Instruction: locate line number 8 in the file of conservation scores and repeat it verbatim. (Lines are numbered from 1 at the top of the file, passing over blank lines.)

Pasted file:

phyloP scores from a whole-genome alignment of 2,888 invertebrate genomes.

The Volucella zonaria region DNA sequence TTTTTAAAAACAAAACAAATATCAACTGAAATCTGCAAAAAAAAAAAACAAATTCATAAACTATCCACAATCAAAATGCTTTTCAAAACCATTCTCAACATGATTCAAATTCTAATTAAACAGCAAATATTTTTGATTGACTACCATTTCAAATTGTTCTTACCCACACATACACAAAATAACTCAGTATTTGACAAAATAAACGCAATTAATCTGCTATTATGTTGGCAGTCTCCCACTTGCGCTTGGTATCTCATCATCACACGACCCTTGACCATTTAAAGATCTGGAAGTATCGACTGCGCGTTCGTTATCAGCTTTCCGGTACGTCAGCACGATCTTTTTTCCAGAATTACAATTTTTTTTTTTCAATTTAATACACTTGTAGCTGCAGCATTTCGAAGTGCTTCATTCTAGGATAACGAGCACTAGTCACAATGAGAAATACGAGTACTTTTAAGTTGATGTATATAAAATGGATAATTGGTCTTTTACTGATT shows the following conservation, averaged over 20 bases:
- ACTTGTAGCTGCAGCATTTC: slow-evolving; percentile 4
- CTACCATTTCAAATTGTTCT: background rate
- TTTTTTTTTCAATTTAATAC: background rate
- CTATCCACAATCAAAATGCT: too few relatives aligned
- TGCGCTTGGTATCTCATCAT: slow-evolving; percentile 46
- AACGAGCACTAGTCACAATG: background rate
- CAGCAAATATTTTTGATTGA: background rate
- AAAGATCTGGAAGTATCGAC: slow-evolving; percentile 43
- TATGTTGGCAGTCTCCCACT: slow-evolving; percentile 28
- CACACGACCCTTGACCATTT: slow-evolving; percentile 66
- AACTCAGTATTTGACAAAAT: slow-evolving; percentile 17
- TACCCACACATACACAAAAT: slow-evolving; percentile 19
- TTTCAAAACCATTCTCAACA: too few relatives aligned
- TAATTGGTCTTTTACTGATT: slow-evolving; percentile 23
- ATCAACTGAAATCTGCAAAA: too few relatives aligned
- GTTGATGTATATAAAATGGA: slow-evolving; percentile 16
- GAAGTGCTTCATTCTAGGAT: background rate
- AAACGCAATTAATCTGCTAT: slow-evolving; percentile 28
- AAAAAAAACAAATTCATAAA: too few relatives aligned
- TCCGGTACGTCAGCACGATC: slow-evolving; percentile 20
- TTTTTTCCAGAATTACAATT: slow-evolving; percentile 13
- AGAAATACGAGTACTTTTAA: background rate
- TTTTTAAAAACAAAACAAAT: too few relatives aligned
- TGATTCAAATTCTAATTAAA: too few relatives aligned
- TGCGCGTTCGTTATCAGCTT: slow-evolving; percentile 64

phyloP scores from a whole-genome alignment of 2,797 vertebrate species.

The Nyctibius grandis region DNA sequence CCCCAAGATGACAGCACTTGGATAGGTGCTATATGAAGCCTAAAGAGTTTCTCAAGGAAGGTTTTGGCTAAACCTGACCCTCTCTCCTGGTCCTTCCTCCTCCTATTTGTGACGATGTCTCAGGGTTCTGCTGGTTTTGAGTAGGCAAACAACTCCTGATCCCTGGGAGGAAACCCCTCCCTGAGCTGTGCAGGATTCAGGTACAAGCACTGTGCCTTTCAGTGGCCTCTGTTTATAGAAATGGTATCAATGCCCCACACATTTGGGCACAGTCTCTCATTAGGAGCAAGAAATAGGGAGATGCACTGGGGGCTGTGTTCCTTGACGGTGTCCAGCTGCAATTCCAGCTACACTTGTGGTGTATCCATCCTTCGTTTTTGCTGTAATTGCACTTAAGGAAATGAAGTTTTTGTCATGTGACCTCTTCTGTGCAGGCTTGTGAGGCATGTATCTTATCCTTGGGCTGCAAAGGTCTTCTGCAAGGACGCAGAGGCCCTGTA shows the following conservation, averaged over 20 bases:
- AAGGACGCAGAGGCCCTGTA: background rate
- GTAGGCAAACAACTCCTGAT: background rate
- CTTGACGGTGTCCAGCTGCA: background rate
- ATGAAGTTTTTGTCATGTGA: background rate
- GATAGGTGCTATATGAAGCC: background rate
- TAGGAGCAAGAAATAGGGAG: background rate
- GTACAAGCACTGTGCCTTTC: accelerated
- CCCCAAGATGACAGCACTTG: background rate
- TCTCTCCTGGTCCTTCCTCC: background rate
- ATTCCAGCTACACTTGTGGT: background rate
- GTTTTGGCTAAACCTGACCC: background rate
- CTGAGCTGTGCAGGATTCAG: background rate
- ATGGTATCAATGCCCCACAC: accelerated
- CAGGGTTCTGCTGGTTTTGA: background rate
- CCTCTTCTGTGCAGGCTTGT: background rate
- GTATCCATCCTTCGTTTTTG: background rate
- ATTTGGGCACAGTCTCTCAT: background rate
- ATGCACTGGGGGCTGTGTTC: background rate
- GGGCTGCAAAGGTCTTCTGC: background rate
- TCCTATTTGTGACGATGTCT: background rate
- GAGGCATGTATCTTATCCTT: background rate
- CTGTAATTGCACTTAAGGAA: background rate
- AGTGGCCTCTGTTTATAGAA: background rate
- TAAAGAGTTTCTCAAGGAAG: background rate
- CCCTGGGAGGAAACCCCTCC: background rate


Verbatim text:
- AACGAGCACTAGTCACAATG: background rate